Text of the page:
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Jesus Position Papers

Several readers have asked me about the weekly papers that I assign for my undergraduate seminar on “Jesus in Scholarship and Film.” I call these “position” papers because the students are required to stake out a position on a controversial topic. There are no (absolutely) right or wrong answers. The point of the papers is to get the students to think about a topic before we have a discussion about it in class, so that when we do talk about it, we’re not simply pooling our ignorance.. For that reason I don’t actually grade the papers, at least in any regular way. Instead. if the student has clearly thought about the question, answered it clearly, and shown that they have invested some time reflecting on it, I give the paper an S (= Satisfactory); if they have not, I mark it a U (= unsatisfactory). All the papers are to be two pages, double-spaced.

Here are the instructions for this term’s papers. (The students write other papers as well: they are writing a book review of Reza Aslan’s Zealot and are writing their own Gospel)

RELI 070: INSTRUCTIONS FOR POSITION PAPERS

Position Paper One (September 9). The Gospel according to Mark: Who is Jesus?

Pretend that you know nothing about Jesus, that you’ve never heard any stories about him and have never read anything about him. Now, in your complete ignorance, read the Gospel of Mark 1-10; 14-16.

Read the Gospel now a second time, and jot down the different views of Jesus that the author gives. What does he call Jesus? Who does he understand him to be? How does he characterize him?

As you are reading, consider also: what do people in the Gospel think about Jesus? Who thinks what about him? Does anyone understand who he is? Who?

In your paper you should indicate how Mark understands Jesus and how the characters in the Gospel understand him. How do you explain the differences? I.e., why is it that no one seems to understand Jesus? Or do they?

 

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Comments

  1. Avatar
    RonaldTaska  October 1, 2013

    Wow! What a special and terrific class. Your students are lucky indeed.

  2. Avatar
    SJB  October 2, 2013

    Say your students are writing their own gospels? Hmmm…you don’t suppose that’s how the original gospels of the first and second centuries got written do you? Some sort of Proto-Jesus Seminar? You have to figure the authors of Matthew, Mark, Luke and John got a “S” big time huh?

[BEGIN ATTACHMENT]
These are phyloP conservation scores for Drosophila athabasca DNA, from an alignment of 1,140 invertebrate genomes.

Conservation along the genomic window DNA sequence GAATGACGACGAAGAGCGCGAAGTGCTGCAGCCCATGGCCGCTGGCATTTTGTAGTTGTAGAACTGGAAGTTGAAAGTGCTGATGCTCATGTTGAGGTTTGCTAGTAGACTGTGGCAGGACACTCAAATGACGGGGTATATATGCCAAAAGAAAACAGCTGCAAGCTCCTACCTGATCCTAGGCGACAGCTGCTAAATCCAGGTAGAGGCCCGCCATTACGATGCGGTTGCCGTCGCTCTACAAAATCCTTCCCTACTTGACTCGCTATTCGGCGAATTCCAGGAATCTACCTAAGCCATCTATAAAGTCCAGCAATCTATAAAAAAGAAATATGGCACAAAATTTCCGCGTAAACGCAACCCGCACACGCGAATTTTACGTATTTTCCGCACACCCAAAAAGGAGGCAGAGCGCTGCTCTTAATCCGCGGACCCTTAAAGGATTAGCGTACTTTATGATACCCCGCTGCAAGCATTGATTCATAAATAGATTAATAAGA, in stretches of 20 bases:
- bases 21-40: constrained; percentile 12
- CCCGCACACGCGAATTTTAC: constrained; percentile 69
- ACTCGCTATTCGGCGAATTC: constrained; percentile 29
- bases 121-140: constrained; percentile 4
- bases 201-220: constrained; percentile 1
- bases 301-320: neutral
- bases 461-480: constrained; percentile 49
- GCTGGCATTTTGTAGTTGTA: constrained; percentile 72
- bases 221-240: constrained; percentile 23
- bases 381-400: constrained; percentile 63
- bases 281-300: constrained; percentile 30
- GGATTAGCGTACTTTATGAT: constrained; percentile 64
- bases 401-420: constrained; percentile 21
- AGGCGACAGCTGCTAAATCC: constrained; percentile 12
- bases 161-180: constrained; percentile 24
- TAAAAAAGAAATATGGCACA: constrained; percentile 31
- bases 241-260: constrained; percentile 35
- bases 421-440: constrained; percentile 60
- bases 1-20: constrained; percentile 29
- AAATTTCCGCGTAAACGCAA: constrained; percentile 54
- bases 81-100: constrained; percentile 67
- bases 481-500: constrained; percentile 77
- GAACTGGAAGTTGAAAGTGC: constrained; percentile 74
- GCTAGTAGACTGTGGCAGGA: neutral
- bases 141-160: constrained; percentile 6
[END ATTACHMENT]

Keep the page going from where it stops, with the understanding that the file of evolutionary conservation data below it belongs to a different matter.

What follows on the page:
3. Avatar
    RonaldTaska  October 2, 2013

    1. The assignments seem to get more difficult as the course progresses. I assume you planned it that way.
    2. These questions and answers would make a good book or Teaching Company series.
    3. I wonder if your students would give you permission to post some of the better papers.
    4. I know you like to debate both sides of issues and have your students do the same.. I would love to see you write some posts supporting a liberal Christianity that would be more than the advocacy of humanism or ethical guidelines since many religions advocate ethical guidelines. It is Jesus not ethical guidelines that makes Christianity unique. How would you go about making such an argument?

  4. Avatar
    Wilusa  October 2, 2013

    Fascinating. Creating this list of assignments obviously required a lot of thought on your part. I’m wondering: Do you use the same list every year? And if so, are you noticing any shifts in how students, as a whole, think over the years? Becoming more doubting of Scripture, or more inclined to trust it?

    About movies…when I was a child, it was my understanding that Jesus could never be portrayed in a movie, except for something like a brief glimpse of his back, or his hands. As in “Ben Hur.” Worse: children were being so indoctrinated with patriotism that I thought that same reverential treatment had to be accorded Abraham Lincoln!

    • Bart Ehrman
      Bart Ehrman  October 3, 2013

      I use different questions for each of my different classes. As to Jesus’ portrayed in movies: not it goes way back. But there was a law in England against showing him on stage. Not sure about film.

  5. Avatar
    toddfrederick  October 2, 2013

    That is a very fine way to teach a class and to prompt critical thinking on the part of your students.

    I have a wild idea for this blog…I think you should give us assignments like that from time to time and to respond on a specific date in another blog comment section, perhaps a week later…many of us don’t have the academic pressure to do critical thinking and just blather on and on (I speak for myself in that regard !!). I would love to do something like that.

  6. cheito
    cheito  October 2, 2013

    Interesting. I’m going to save these Dr Ehrman and give ’em a shot on my own. Thank you.

  7. Avatar
    dhakony  October 6, 2013

    Not that I’m ready to fork over distance learning tuition to UNC… Is there a particular rendition of the Bible you use for these assignments? King James or other?

    Have you ever assigned students to come to the class debate session with different biblical renditions in mind?

    • Bart Ehrman
      Bart Ehrman  October 6, 2013

      I let my students use a range of translations (but not the KJV or the NewKJV or Living Bible or other paraphrases). What I tell them I *prefer* is the NRSV, especially in a study edition such as the HarperCollins Study Bible.

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